Those who oversee regulatory body's such as the OSC, should take a good long look at the role of ALL the "players" in this mess, and consider changing the rules governing how each should react when they become aware of such situations. Because it isn't just Home Capital that may be at fault here.

Even though I believe Home Capital will recover from this debacle in some form or another, the "system" still needs to be revamped to prevent a similar situation occurring with some other company. A timely warning to Home Capital that they weren't "following the rules" could have saved everyone a lot of headaches.

May 23, 2017
2:38 pm
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Todays Liquidity and Deposits update from HCG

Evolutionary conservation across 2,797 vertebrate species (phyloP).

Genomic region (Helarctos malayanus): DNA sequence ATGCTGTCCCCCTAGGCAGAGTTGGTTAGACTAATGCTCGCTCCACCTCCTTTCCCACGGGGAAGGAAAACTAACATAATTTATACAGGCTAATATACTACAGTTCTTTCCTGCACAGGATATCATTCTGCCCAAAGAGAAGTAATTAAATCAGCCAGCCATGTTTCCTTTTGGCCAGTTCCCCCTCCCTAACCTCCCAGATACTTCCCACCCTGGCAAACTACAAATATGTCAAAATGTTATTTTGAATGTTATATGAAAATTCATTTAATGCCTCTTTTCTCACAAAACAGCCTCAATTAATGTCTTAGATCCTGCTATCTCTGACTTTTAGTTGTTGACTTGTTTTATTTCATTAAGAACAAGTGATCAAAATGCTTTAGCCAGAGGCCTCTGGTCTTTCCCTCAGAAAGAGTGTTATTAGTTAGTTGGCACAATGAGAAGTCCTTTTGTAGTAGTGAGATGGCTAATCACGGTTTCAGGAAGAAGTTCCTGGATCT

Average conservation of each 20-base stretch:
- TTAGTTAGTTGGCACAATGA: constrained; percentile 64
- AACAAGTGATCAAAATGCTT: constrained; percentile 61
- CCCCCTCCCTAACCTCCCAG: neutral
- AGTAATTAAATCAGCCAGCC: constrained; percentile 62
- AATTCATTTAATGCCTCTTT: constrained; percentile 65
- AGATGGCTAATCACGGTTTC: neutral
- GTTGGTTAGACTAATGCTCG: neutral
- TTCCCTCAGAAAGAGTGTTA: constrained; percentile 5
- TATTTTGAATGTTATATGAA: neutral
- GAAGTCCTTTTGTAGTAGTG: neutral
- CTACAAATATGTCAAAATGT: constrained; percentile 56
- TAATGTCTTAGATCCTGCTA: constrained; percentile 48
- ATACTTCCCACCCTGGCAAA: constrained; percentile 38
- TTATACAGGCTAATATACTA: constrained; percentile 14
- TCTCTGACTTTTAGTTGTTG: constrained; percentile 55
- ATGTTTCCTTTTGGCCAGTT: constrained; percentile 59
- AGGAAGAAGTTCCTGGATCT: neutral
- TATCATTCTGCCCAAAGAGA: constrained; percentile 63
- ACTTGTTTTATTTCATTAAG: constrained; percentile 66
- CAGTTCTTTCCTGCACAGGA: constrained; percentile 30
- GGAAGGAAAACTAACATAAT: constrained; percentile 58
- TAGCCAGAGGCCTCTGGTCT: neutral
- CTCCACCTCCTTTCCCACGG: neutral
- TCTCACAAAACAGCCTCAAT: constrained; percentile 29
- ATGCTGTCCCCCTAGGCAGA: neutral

http://www.homecapital.com/pre.....202017.pdf

The Company also reports that is has today received an additional draw of $250 million on its credit facility in preparation for the repayment of deposit notes which is scheduled for Wednesday, May 24, 2017. The undrawn portion of the credit facility stands at $350 million, as of today.

May 23, 2017
4:02 pm
Typhoon
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Well that's no surprise because, if I remember rightly, those deposit notes coming due were a good chunk of the reason for the line of credit in the first place.

Anyway, regardless, for those of us who are under the $100,000 limit in each of our accounts, it's all a moot point. Because we're covered whether Home Capital survives or not.